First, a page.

The CDC didn’t ask whether people had heterosexual anal sex on the reg (probably because it’s hard to measure what “the reg” means), experimented with other forms of anal play, or tried male-recipient butt stuff. The best numbers we get regarding frequency are studies that look at what proportion of people had heterosexual anal sex in the last year, or the last time they had sex, which is a weak proxy at best. But it give us a sense that recurrent hetero butt sex is on the rise as well as one-off experiments.

A 2010 study also suggests that experimentation with wider forms of anal play may be even more common than experimentation with anal sex amongst heterosexual couplings. Among its subjects, 43 percent of women and 51 percent of men surveyed in heterosexual couples copped to testing out anilingus, anal fingering, or anal toy play at least once. A 2008 study suggests that at least some self-identified heterosexual men are receiving anal pleasure as well (mostly fingering, some anilingus). We have no good data to compare that to in terms of trends. But given the taboos against men receiving anal play, any male-receiver experimentation seems, anecdotally at least, like a pretty big sign of the times.

Pop culture’s gotten wise to this trend over the past few years, showcasing anal play in mainstream shows like Broad City , Girls, and How to Get Away with Murder and how-to guides in mainstream publications like Cosmo, Ebony , and GQ. An inevitable deluge of think pieces have followed, pinning this sexual trend on everything from anal sex’s overrepresentation in porn to widespread social liberalization . Some spill cartridges of ink, decrying heterosexual anal sex as a painful fetish foist upon women (especially those looking to keep their vaginal virginity intact, but still eager to be sexual or please a man), while others write tomes on how to have good heterosexual anal sex and play.

Yet for all that we’ve collectively bickered, raved, and railed about this widely acknowledged trend, almost no one’s investigated what America’s changing anal inclinations have meant for the sex market— namely brothel owners, pornographers, and toy manufacturers . To find out, I reached out to a few makers and shakers in the sex industry to get a quick look at how America’s smut mongers have responded to the rise of hetero anal sex.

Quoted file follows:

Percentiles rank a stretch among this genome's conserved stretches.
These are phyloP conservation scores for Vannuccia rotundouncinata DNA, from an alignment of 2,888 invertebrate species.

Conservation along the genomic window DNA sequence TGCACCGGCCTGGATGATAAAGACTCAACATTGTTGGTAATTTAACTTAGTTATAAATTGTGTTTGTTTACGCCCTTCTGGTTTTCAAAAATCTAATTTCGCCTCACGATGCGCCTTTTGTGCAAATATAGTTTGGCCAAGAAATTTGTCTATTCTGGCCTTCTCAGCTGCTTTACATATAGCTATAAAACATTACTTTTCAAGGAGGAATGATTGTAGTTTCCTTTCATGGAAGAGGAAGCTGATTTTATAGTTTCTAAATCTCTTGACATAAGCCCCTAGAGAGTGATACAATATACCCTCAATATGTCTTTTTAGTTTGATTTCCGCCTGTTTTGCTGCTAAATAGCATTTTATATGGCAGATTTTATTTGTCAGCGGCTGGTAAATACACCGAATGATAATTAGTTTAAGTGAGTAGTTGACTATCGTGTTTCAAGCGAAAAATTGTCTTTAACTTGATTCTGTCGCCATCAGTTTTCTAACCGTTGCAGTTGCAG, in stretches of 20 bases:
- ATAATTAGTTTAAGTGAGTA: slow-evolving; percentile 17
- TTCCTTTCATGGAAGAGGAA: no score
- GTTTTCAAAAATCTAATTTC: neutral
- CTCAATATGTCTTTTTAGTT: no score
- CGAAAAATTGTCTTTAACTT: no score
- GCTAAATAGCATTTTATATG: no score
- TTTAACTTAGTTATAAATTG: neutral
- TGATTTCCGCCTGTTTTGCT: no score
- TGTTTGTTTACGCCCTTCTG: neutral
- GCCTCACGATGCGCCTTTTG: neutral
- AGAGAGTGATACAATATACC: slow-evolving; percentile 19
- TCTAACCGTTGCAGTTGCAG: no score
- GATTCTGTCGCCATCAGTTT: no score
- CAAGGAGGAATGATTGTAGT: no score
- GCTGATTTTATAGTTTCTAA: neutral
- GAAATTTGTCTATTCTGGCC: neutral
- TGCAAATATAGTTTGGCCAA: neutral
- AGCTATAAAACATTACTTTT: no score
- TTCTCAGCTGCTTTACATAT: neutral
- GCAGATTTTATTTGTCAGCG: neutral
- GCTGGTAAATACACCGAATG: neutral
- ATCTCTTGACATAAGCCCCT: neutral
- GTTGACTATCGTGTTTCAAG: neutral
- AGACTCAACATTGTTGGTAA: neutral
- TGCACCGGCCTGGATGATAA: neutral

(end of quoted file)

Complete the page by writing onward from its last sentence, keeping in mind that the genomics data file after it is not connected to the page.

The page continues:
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Art by Peter Johann Nepomuk Geiger

PORN IN THE HETERO ANAL-ERA

According to Pornhub, the king of dirty search data, the heterosexual anal revolution correlates with exactly the trends you’d imagine. Anal-related porn searches still represent less than 10 percent of all queries on their site. However, anal is a more common term among straight content searches than gay ones and its pervasiveness in hetero searches is rising rapidly. Pornhub crunched the numbers for VICE and found that between 2009 and 2015 , anal-related searches increased by 120 percent in America. That’s significantly higher than the 78 percent increase in anal-related searches globally. The increase was steeper among male than female users, but anal-related tags were still the 18th most searched most searched terms among the site’s female clientele.

(As a side note, Pornhub’s investigation found that users aged 18 to 24 are actually 33 percent less likely to look for anal content than users aged 35 to 44, which is unexpected given how often we talk about hetero-anal as a young person’s game. But that 18 to 24-year-old demographic is 290 percent more likely to search for My Little Pony porn than any other age bracket, which is certainly its own can of worms.)

mage by Paul Avril

Image by Paul Avril

Yet, despite this clear demand spike, and the excitement a first-time anal scene can generate for a female performer, anal-focused heterosexual videos make up a small portion of the market. A Pornhub investigation last year revealed that just 7 percent of their straight content has an “anal” tag on it. And it doesn’t seem like porn studios are making any notable move to increase the volume of anal-focused content they create.

“I don’t think the overall production has gone up,” says Holly Kingstown, the editor of Fleshbot and a fixture of the adult industry since 1999 who’s held every job possible save actress. “In your talent pool, there are still [only] a certain number of girls who will do [anal]. And how many of that scene can you do with that girl?”